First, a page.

News of the passing of Bill Stewart, the former West Virginia University football coach and New Martinsville native, hit hard statewide Monday. From newscasts and talk shows to social media outlets such as Facebook and Twitter, residents of the Mountain State wore their hearts on their sleeves as they recalled the kindness of the man known to most as “Coach Stew.”
Certainly, Bridgeport was not the exception to the rule. Monday evening, several in the community were still feeling the sting of the loss; some more so than others due to close relationships developed with Stewart through associations with the University. Two of those individuals – former WVU long snapper Tim Lindsey and current MetroNews employee and WVU football public address announcer Travis Jones – recalled the impact Stewart made on their lives. More importantly, they recalled the substance of the man.
“He was definitely my mentor and a father figure for me in Morgantown,” said Lindsey of the 59-year-old Stewart. “We had a strong faith that we both shared and we did multiple church and charity events together, and that even happened after I left WVU’s football program.
“Coach always stayed in touch with me just to remind me to keep my head on right and to live life the right way,” Lindsey continued. “That’s the way he talked to the media and the cameras, but that’s the way he was away from the field. He cared about people and it was 100 percent him. That was who he was and I will always respect him for that. He was that rare person that was tried and true.”
Lindsey, a Bridgeport High School graduate, grew so close to his position coach that he asked Stewart, who was an assistant coach at the time Lindsey was at WVU, to be a reader at his wedding. Stewart, he said, readily agreed. Between the time he asked his one-time position coach, Stewart became the head coach following his brief interim status that included the program- and state-healing win against Oklahoma in the Fiesta Bowl.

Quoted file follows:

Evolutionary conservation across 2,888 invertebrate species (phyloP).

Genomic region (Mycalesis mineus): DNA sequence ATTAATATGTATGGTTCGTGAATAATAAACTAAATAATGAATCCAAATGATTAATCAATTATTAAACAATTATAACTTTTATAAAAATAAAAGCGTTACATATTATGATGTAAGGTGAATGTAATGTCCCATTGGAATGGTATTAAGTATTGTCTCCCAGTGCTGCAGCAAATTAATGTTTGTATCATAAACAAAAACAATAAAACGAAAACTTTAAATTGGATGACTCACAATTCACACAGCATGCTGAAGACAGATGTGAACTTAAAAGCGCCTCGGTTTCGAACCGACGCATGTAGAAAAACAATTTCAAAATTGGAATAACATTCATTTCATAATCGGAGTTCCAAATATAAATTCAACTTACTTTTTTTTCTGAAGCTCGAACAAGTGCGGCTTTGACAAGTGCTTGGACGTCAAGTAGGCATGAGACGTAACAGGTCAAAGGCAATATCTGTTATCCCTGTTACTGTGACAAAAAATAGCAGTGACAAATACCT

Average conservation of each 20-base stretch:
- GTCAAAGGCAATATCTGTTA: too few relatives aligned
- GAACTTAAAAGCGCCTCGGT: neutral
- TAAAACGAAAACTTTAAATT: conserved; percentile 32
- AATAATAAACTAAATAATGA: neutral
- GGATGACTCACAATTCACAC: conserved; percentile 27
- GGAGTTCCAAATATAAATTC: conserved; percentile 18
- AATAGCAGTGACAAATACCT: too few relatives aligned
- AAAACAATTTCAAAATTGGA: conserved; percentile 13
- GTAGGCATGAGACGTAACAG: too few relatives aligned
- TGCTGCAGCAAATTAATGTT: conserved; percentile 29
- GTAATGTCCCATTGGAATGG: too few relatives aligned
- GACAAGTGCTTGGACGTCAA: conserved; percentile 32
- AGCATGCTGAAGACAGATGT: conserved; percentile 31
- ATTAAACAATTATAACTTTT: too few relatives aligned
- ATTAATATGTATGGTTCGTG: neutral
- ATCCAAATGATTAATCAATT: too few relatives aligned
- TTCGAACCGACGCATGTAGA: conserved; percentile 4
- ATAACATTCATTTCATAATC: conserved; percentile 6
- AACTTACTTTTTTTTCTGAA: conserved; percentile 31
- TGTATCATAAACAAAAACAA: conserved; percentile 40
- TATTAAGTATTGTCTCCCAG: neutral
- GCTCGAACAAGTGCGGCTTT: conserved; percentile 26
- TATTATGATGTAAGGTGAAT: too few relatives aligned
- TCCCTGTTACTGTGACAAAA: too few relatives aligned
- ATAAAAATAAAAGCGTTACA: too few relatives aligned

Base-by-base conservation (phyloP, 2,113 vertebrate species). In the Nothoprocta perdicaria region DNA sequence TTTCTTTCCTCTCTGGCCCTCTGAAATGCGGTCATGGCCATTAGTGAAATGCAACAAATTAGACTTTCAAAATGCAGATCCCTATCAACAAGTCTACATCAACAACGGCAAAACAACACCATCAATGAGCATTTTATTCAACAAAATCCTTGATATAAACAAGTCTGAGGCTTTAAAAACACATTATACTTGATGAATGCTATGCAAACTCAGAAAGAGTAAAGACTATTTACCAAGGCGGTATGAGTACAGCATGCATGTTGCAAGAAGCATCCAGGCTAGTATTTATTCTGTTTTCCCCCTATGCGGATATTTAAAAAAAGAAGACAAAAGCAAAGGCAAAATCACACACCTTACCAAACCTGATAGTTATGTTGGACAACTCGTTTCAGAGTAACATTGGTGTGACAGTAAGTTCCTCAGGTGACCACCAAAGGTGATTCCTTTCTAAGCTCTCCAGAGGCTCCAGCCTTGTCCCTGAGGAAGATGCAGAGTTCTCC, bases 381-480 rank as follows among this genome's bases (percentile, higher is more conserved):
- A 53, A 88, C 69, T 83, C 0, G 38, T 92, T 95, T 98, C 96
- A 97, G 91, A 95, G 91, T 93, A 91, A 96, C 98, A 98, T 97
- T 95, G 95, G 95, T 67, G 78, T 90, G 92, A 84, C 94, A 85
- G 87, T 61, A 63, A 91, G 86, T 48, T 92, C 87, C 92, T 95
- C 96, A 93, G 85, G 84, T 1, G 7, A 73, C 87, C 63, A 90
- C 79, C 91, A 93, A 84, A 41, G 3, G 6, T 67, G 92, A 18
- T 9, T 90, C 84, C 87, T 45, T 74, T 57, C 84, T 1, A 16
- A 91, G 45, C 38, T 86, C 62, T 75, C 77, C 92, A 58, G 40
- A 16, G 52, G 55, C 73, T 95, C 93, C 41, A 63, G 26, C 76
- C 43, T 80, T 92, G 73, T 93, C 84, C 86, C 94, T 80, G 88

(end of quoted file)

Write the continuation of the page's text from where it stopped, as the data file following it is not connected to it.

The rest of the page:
“I told Coach that I certainly understood that he had new responsibilities and if he couldn’t make it that it was not a problem,” Lindsey said. “He would have none of it. He assured me he would be there.”
And he was. On June 7, 2008, with a boatload of coaching priorities to handle, Bill Stewart showed up for Tim Lindsey’s wedding as a spectator and participant.
“I needed someone to read and I couldn’t think of anyone better because he knew me and represented everything I wanted to portray. Having him there that day was special and my wife, to this day, talks about what a great guy he was,” Lindsey said. “He had just been named head coach and when I suggested that he may want to pass he shrugged it off … He left halfway through the reception, but he was there from 9 a.m. to about 7 p.m. To live up to his commitment, again, just reaffirmed what I already knew.”
That, of course, made Lindsey’s Monday afternoon as difficult a day as he’s had in a long time. He said his phone started ringing off the hook with the initial news in the afternoon.
“I was just floored when I heard he had a heart attack and my immediate reaction is that I’ve got to make plans to go see him. Then you start hearing stuff that he had passed away on Facebook and other places, but you can’t always trust that,” Lindsey, who owns Certified Fitness Trainers in Morgantown, said. “Finally, my friend Travis McClintock called and told me and I knew it was true. I had to put a brave face on the rest of the day. That proved to be very difficult.”
Jones, of course, had a built-in connection with Stewart through his media dealings. He also had a much closer one, as well, through